A “dodgy sashimi” was nearly enough to prevent Beth Mooney’s brilliant matchwinning effort in Hobart that came hours after she was confirmed as the best T20 batter in the world again.
Australian captain Alyssa Healy revealed Mooney was so ill, due to food poisoning, that a response from the skipper asking how her opening batter was feeling just hours before the game was met with a “selfie of her lying in bed”.
Mooney wasn’t going to play in a match Australia had to win to ward off a series defeat, having gone down to South Africa for the first time in 25 encounters in Canberra last Sunday and with questions being asked about the all-conquering side.
As she lay in a hotel bed contemplating whether to bat on, the ICC confirmed Mooney was again on top of the T20 batter rankings, with teammate Tahlia McGrath in second, illustrating the talent available to Healy and the national selectors.
Mooney said she didn’t feel well until about 3pm on Tuesday, four hours before start time, then went out and belted a match-high 82 off just 55 balls to secure a series win for her team.
“I’ve heard (it was) maybe a dodgy sashimi,” Healy said of her teammate’s illness.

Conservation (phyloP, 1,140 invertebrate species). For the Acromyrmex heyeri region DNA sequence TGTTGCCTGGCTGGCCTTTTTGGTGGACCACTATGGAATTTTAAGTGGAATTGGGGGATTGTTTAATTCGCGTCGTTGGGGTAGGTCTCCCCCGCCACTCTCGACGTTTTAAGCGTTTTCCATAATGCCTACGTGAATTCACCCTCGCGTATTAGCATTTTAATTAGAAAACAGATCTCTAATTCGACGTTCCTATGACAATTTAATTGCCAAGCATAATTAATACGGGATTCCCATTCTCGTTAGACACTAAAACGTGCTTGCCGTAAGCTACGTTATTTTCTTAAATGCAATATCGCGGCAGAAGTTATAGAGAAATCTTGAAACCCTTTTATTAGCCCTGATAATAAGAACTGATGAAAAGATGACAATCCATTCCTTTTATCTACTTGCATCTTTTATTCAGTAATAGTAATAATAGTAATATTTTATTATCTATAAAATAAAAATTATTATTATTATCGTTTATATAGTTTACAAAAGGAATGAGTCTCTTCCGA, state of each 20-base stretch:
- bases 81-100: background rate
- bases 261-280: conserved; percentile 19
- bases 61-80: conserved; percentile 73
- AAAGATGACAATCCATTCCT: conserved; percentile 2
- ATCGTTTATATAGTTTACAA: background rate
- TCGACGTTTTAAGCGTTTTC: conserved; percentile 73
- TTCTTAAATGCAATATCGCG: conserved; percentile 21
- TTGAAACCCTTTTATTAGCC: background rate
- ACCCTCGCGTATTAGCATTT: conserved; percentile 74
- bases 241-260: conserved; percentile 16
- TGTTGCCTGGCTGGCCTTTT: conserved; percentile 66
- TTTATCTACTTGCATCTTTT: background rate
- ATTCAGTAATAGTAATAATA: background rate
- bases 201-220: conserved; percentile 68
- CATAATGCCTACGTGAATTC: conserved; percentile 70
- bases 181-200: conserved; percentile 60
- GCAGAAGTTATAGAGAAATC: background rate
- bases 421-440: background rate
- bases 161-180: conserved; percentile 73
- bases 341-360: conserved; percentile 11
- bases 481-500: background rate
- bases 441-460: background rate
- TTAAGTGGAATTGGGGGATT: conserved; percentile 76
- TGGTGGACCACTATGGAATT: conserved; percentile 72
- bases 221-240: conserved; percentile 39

“I messaged her this afternoon probably about one o’clock and said, ‘Are you all right?’, and she sent me back a selfie of her lying in bed.
“There was a real possibility that she wouldn’t play and we had a plan in place if she didn’t, but she got to the ground and had a good warm-up and felt like she was able to contribute, so that was handy.
“She played and missed at the first three balls and then didn’t look like she missed the middle after that.
“Her consistency in a format that’s really hard to be consistent is quite remarkable and knowing that she was a little bit under the weather as well is extra special.”
Mooney, who peeled off her second half-century of the series and is in line for recognition at the Cricket Australia awards on Tuesday night for her white-ball prowess, didn’t think she was going to play.
“(I felt) pretty unwell, not my best day as a human being, I’ll put that out there,” Mooney told the broadcast following the game.
“At about 4am I started feeling a bit ill … I proceeded to spend the next six or seven hours very unwell.
“Not until about 3 o’clock did I think I was playing tonight but managed to get the job done for the team when it mattered.”
The two teams will now prepare for three ODIs, which begin on Saturday, before a one-off Test in Perth to conclude the multi-format series.